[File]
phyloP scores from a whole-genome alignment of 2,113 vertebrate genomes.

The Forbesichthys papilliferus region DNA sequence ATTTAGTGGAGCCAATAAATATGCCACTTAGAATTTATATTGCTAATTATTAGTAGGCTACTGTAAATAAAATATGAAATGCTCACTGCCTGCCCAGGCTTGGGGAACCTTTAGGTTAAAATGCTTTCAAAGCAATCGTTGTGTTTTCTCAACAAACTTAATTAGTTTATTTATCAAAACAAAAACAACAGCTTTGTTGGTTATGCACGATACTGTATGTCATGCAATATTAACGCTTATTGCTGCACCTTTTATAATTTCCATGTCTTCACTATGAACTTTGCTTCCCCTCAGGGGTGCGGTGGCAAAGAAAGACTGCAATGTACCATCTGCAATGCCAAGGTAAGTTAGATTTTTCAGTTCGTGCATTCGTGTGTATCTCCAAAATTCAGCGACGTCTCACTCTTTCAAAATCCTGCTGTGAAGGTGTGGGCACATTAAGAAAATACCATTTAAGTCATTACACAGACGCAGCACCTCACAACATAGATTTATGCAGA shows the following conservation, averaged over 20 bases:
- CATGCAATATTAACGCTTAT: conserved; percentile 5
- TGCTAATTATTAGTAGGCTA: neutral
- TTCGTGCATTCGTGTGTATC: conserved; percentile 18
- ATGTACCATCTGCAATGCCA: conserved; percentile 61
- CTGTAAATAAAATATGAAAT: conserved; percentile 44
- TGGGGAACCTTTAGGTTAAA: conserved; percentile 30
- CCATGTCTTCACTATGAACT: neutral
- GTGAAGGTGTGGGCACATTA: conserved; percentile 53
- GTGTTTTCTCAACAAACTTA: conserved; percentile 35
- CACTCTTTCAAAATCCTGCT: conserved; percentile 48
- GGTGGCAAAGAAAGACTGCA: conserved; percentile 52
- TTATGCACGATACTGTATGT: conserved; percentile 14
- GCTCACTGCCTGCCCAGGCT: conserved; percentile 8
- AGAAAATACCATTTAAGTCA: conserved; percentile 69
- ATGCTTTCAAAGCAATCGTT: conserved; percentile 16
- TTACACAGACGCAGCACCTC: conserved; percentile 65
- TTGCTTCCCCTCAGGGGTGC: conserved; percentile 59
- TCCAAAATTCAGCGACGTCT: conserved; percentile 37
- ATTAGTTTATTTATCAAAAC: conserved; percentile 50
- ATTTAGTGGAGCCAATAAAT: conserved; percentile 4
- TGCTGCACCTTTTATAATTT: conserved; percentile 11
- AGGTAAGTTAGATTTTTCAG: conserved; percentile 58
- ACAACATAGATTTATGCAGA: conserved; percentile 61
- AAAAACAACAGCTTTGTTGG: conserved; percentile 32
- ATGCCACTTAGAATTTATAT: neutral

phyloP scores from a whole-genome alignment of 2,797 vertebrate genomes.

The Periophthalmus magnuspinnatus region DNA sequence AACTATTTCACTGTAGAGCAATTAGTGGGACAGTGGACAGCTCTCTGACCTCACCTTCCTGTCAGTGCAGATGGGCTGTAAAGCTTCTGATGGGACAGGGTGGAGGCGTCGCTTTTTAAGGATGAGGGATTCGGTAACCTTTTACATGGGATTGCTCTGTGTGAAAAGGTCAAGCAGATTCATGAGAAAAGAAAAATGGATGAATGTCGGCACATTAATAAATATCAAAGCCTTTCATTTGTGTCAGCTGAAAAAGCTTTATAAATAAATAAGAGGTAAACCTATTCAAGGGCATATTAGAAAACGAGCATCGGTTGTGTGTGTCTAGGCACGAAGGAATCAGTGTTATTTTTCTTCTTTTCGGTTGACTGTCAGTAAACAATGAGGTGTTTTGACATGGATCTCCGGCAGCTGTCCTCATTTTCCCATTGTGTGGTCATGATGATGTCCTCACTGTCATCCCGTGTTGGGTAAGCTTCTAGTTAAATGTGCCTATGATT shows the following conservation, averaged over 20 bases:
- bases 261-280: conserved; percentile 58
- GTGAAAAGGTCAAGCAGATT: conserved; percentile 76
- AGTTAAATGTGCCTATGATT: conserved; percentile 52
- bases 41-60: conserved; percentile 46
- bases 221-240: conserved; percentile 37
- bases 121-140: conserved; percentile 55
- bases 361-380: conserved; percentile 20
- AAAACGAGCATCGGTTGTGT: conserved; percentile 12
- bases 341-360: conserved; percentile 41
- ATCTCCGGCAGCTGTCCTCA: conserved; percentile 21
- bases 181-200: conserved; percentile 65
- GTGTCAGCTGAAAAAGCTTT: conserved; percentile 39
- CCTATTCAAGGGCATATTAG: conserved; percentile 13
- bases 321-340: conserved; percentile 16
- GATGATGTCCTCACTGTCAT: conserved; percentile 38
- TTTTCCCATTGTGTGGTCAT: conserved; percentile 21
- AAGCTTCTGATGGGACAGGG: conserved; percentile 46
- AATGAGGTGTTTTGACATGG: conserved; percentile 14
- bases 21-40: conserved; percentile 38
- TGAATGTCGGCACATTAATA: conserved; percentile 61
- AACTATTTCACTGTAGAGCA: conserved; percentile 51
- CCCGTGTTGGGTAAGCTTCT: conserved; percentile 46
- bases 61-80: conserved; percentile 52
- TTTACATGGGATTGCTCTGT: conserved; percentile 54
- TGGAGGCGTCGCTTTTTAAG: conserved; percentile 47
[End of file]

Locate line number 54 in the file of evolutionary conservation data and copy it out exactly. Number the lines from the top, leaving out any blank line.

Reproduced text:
- TGGAGGCGTCGCTTTTTAAG: conserved; percentile 47